Learn to colour correct and grade with our free course, DaVinci Resolve Colour Grading for Beginners. You'll learn how to use each important tool in Resolve, including how to set up your project using scene cut detection, how to get clean skin tones with noise reduction, and how to create cinematic looks.
This colour grading tutorial looks at finishing off the look for your colour grade by making some targeted tweaks.
How to Dial in the Look for Your Colour Grade
At this stage, you’ll have already made great headway with the look you’re after, but now you can start to play with the offset wheel and see if you want to do something like brighten up the footage, or make it a little moodier.
Don't Clip Your Blacks
Keep an eye on your scopes, particularly Parade, and make sure you don’t clip your blacks while you’re making adjustments.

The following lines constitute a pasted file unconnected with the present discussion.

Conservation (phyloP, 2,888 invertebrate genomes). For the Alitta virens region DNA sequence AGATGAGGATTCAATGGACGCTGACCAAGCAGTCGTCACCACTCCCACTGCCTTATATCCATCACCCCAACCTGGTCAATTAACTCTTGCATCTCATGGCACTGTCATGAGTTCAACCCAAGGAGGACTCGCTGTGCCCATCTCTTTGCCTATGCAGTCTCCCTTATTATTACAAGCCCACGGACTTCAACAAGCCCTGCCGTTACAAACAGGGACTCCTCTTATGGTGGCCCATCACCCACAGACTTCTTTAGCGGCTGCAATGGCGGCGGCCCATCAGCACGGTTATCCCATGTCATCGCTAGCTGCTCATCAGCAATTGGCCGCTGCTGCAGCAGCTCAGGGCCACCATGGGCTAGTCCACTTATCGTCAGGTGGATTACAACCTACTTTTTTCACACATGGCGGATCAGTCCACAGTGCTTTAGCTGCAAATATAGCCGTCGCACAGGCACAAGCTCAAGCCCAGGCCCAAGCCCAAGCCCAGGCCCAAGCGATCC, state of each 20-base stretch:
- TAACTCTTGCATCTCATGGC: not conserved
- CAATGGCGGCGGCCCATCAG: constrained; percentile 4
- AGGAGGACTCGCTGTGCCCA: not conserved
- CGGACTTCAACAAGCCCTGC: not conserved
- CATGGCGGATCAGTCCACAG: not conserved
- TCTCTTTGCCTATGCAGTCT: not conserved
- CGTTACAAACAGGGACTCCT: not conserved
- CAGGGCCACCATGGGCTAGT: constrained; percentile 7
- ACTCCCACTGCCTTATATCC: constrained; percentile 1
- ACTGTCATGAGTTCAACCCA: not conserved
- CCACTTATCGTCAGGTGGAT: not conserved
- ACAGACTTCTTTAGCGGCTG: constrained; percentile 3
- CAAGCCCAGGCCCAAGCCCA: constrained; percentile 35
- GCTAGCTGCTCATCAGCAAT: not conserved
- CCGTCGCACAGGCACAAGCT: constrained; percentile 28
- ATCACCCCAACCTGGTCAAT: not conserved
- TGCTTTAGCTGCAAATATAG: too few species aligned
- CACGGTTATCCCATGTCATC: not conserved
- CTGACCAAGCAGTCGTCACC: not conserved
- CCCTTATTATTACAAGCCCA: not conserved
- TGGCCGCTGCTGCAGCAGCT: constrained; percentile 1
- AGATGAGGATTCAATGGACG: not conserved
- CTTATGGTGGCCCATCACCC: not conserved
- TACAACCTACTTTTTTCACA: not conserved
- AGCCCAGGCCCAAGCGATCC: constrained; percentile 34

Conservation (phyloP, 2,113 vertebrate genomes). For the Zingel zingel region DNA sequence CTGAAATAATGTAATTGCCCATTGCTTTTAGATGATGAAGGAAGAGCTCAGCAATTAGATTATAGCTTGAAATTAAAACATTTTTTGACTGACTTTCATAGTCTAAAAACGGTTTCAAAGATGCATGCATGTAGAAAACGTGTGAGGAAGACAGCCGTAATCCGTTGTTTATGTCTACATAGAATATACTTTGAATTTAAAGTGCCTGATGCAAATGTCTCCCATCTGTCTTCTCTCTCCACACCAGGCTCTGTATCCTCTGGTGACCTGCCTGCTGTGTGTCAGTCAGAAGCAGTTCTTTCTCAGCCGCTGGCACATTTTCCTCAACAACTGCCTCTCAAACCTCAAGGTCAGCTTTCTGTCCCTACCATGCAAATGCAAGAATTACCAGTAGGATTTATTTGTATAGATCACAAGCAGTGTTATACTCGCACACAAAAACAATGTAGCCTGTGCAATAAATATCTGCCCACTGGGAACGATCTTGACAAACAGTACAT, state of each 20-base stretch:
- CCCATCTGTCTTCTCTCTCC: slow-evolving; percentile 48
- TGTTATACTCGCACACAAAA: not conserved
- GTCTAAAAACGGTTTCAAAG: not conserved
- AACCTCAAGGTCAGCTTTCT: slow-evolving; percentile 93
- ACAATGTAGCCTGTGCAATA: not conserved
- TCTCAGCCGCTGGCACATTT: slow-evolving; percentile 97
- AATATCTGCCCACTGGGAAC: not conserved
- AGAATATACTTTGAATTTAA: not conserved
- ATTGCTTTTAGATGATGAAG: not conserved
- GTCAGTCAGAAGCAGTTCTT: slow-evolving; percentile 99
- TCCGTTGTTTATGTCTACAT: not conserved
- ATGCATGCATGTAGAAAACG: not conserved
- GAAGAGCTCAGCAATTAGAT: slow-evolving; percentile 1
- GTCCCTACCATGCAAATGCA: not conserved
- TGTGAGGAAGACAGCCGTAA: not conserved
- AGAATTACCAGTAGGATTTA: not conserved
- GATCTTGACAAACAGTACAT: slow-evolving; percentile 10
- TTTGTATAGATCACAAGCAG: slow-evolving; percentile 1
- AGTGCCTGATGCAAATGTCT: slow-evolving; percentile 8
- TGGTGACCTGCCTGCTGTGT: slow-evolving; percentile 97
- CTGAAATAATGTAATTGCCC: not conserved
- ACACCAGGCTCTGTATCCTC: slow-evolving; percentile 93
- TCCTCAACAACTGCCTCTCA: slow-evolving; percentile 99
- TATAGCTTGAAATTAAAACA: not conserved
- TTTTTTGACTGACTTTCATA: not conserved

In our example footage, there’s still a little too much red, so the Offset has just been nudged over to cyan a little to balance it out.
Rebalance Any Skin Tones
That’s made the overall colour better, but it’s also changed the skin tone. So back into the Skin node, we can then offset that by pulling Offset in the opposite direction.
Before and After
This is a good time to take stock. By following this DaVinci Resolve tutorial, you’ll have gone from a flat, lifeless image (and in the case of our example, very yellow!) to a vibrant piece of footage with good skin tones.
More Lessons From This Course
I hope you enjoyed this tutorial on colour grading in DaVinci Resolve. Here are some related DaVinci Resolve tutorials for you to explore.
How to Use Noise Reduction and Smooth Skin Tones in DaVinci Resolve
A Quick Guide to the Layout in DaVinci Resolve 18, for Beginners
How to Use Node-based Colour Grading in DaVinci Resolve
How to Use the Primaries Color Wheels in DaVinci Resolve
About the Authors
Tom Graham created the video course that includes this lesson. Tom is a multi-skilled content creator with a background in commercial filmmaking.
Marie Gardiner wrote the text version of this lesson and it was edited and published by Jackson Couse.